New research by University of Manchester scientists that could help blind people find their way around the World Wide Web has been given a boost with a £50,000 grant from Google.
Drs Andy Brown, Caroline Jay and Simon Harper who are based at the University’s School of Computer Science, have already developed a prototype screen reader that has been successfully tested on blind web surfers in an independent evaluation.
The team used specialist eye tracking techniques to find out how sighted people interact with complex Web pages so they could translate the pages into audio.
Now they are working with Google to make their technology, which is not yet suitable for general use, freely available to people with visual impairments.
They aim to provide a way of modifying Web pages so blind people can easily access them without having to wait for commercial screen reading technology - which reads web pages aloud - to catch up with the latest research developments.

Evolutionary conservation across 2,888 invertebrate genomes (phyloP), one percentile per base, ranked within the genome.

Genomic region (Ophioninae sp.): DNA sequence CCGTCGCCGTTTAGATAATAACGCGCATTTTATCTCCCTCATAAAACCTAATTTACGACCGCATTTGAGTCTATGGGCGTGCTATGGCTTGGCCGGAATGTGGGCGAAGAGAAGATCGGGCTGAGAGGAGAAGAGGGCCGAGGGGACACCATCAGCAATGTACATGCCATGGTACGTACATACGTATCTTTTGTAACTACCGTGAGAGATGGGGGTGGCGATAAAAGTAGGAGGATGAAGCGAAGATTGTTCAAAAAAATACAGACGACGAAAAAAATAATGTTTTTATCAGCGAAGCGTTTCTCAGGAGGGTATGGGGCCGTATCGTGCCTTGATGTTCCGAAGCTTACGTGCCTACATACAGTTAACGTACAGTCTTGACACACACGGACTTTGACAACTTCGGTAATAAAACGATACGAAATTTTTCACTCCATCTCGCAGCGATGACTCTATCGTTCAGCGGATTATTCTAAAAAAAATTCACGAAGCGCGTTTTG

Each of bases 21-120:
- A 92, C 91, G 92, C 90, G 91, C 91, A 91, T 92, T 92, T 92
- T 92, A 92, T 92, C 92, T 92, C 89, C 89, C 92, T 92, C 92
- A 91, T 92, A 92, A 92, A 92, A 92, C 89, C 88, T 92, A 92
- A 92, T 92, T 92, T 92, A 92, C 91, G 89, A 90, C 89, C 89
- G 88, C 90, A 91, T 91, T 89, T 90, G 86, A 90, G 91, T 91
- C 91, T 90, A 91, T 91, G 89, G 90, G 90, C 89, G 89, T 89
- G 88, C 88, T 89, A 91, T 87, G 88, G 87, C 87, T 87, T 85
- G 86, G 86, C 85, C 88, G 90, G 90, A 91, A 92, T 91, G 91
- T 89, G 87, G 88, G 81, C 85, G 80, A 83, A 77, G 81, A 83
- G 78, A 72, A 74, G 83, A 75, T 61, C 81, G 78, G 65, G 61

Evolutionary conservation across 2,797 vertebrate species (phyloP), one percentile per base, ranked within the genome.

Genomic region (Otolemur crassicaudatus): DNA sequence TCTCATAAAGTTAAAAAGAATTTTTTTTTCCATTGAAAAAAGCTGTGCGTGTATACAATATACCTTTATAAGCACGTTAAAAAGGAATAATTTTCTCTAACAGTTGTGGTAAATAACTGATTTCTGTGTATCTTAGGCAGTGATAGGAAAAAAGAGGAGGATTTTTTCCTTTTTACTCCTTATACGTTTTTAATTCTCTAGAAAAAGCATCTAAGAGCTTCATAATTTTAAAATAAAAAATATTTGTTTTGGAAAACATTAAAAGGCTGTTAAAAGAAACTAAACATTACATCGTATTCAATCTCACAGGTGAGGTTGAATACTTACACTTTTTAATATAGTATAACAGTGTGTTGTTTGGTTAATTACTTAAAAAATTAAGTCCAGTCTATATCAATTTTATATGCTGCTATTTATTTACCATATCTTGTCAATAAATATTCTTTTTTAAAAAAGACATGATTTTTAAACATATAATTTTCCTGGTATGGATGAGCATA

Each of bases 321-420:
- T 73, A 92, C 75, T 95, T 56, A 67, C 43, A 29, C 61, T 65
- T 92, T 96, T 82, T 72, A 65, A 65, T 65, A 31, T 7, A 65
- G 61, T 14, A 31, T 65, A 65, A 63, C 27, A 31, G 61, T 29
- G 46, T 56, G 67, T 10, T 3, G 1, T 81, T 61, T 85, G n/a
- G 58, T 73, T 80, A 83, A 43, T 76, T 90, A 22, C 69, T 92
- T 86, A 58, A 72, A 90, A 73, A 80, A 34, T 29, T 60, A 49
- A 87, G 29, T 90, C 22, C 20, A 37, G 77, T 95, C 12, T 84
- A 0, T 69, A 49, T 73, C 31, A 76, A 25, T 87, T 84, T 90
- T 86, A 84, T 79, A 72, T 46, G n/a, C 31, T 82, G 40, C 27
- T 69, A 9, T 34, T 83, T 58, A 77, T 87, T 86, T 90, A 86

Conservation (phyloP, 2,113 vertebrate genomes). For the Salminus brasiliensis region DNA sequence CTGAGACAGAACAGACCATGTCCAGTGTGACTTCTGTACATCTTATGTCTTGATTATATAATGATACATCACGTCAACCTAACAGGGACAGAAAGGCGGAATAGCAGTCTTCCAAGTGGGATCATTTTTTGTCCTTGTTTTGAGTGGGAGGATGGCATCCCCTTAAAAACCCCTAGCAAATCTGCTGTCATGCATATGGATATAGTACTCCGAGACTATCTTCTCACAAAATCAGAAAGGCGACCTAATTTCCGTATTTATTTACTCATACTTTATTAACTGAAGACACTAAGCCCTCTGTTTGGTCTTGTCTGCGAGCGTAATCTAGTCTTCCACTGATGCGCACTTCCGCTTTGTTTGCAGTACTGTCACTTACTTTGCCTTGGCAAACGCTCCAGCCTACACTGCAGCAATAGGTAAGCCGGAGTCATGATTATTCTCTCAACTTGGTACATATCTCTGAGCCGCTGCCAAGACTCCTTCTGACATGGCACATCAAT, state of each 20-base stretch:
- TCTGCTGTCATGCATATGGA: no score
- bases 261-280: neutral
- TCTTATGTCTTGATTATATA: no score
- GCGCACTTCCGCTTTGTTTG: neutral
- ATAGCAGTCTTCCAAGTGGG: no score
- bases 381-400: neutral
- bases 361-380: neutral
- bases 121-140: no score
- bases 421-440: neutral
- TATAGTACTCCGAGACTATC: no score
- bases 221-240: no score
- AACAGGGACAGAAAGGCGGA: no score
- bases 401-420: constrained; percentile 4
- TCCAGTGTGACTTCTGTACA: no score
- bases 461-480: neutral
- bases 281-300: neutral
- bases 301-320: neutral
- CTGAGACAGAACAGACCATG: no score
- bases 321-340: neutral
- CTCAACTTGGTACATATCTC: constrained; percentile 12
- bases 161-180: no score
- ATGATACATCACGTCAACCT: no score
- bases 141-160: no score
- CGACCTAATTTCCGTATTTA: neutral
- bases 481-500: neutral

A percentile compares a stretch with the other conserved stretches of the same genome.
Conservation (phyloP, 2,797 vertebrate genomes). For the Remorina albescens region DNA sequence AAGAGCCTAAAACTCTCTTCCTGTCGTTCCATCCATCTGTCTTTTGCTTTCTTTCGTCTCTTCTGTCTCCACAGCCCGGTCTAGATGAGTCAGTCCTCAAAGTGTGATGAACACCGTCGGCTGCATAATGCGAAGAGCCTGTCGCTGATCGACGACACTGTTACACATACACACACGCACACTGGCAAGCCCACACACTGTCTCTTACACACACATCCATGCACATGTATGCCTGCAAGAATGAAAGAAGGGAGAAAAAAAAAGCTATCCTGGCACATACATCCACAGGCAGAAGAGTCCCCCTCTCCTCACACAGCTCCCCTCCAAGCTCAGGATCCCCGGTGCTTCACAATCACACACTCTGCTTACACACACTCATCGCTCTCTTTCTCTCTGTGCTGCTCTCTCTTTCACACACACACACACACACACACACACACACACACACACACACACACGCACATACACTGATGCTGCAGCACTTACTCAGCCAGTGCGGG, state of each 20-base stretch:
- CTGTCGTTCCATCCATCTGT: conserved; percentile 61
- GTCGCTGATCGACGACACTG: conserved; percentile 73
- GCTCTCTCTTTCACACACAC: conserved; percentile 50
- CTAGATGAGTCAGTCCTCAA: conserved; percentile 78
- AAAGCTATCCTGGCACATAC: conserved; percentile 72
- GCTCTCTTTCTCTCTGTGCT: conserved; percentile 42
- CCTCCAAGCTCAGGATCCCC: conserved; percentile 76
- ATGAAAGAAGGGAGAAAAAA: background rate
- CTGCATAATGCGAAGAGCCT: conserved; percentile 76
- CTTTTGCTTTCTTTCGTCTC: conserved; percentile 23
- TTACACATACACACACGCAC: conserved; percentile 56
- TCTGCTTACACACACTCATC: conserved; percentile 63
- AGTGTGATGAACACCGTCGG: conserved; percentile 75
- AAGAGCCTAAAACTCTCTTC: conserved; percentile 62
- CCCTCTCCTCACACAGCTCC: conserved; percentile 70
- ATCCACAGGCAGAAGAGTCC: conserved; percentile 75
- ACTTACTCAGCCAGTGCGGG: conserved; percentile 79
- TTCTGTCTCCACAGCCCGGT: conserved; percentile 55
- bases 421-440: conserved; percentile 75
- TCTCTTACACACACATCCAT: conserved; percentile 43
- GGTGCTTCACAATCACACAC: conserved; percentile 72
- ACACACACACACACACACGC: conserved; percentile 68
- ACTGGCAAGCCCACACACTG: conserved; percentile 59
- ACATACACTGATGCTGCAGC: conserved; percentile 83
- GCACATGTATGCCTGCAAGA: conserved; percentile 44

Dr Jay said: “The growth of Web 2.0 technologies is fundamentally changing the way that people interact with the Web.
“A short time ago, navigating the Web was simply a matter of clicking links, moving from one static page to another.
“Now it's possible to spend a considerable amount of time interacting with a single page through its "dynamic micro content" that updates independently, without changing the URL.”
She added: “Unfortunately, blind people are excluded from many of these exciting developments and our research aims to change all that.
“They can have real problems accessing web applications - such as calendars, tickers and suggestion lists - found on travel, entertainment and social networking sites.
“This is because the screen reading technology which converts the visual page to audio doesn't say when a web page changes, making much of Web 2.0 is inaccessible to people with visual impairments.”